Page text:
Visit with the apostles

Thanks to Karen and the apostles for their hospitality during their "Learning Party" this past weekend.

Church of the Apostles (COTA) is a small and vibrant community that reflects the young, artistic, progressive Fremont district of Seattle that it serves. It's a joint Lutheran-Episcopal church plant, smack in the middle of what pastor Karen Ward calls "ground zero of the 'none' zone" -- Seattle is one of the most unchurched cities in the US, and 95% of people in Fremont are not affiliated with a faith community. The congregation -- with a core group of de-churched young people, many former evangelicals -- reached into the community running a tea-shop/internet cafe before buying a former church/shelter that it is raising money to renovate into an arts center/abbey (they have two "brothers" living in now) and plan to put a restaurant in the basement (to be called the Refectory) to tap into Seattle's Sunday brunch culture, which is way bigger than church culture.

COTA offers an eclectic yet "traditional" worship life. The space this week focused around a prayer labyrinth on the floor, surrounded by stacking chairs and some very comfy couches. Icons adorn every windowsill, with large icons aross the front painted by their 20-something in-house iconographer. The Mass shows orthodox and catholic influences. The band's original music (sometimes accompanied by pipe organ), a reworking of Amazing Grace, electronica and recorded U2 music layered around and underneath readings and prayers in the Western rite, yielding a flow and integrity that any congregation would do well to emulate. COTA's cycle includes monthly Taize services, an elaborate Easter vigil -- complete with interactive stations and baptisms -- held at a local club or theater, and a forthcoming electronica evening prayer.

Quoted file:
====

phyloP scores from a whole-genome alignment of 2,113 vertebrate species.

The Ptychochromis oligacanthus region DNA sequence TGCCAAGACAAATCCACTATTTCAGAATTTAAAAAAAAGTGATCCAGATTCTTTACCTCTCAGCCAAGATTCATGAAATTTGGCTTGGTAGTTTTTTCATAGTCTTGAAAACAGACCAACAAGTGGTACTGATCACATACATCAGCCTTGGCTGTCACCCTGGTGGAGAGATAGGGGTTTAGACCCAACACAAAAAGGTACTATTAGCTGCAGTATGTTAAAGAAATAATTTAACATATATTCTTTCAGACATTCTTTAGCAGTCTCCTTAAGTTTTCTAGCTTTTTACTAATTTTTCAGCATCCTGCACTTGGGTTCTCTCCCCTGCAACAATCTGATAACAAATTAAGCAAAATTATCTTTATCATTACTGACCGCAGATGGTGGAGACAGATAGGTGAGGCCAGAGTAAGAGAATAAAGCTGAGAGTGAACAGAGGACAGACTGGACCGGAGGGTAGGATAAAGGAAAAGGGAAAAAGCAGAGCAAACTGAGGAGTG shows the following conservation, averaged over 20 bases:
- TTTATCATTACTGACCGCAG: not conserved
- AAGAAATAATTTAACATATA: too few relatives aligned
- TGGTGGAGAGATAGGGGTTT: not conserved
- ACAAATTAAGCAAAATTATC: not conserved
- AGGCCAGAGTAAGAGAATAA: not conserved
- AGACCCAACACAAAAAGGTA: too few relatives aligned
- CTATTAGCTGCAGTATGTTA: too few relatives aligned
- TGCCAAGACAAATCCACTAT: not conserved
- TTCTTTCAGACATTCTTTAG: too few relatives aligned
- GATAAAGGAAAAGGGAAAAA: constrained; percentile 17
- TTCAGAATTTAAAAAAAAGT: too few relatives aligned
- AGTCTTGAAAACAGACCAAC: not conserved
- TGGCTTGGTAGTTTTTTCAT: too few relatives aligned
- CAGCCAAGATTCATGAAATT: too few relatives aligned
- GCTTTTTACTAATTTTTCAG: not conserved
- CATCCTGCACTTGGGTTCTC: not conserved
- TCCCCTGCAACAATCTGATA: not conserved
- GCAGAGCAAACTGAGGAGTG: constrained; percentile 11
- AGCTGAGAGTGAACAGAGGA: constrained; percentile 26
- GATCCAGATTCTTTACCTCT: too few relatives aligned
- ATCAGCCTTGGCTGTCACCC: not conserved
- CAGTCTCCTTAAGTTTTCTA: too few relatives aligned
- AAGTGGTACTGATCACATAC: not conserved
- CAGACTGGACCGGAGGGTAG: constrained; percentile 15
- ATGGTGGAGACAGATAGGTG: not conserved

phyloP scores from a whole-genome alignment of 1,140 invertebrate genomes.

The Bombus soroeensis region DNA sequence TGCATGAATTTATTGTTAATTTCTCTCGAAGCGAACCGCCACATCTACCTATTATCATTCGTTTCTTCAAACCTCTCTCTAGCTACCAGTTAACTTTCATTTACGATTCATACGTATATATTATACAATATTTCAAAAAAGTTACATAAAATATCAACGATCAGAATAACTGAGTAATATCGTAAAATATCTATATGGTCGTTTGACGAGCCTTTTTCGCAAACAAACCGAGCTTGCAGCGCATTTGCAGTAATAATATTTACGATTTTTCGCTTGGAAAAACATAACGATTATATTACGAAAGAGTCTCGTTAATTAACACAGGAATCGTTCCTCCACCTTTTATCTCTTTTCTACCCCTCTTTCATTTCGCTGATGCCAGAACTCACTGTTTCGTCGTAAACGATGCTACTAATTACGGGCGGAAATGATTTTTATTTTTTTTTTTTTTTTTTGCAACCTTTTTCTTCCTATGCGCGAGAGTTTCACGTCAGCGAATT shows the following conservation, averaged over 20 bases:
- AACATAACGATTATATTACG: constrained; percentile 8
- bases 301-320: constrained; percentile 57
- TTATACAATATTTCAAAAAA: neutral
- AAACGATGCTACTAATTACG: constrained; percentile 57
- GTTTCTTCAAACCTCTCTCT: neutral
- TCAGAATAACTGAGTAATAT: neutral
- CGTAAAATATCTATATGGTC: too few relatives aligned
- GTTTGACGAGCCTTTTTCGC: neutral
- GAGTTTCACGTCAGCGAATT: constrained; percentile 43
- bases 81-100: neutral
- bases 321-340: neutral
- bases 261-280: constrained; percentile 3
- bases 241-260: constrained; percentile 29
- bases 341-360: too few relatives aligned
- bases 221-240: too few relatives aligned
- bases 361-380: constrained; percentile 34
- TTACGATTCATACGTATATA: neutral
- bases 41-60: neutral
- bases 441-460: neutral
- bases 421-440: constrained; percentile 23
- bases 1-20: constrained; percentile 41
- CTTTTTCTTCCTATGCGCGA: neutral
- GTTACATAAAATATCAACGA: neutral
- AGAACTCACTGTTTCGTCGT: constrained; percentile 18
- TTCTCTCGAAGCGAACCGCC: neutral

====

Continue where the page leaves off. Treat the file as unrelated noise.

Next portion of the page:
It's a laid-back and spiritual community that opens itself to the community -- they're working on equipment to allow members of the local DJ community to spin their records after the service -- and leaves space for people to flow in and out of the cycle of small group gathering, theology pubs, social events and worship. Pretty appropriate for a community whose centerpiece is a huge statue of Lenin, and lights it at Christmastime.

The learning party was an intersting mix, with several of the Northwest's key church planters sharing their takes on emergent practice and theology, and sharing of a range of models, from COTA's monastic bent to small house churches (planted by evangelical denominations). My head was full by the end of the day, and I'll be processing this download for a while. I'll be posting on these in the near future.

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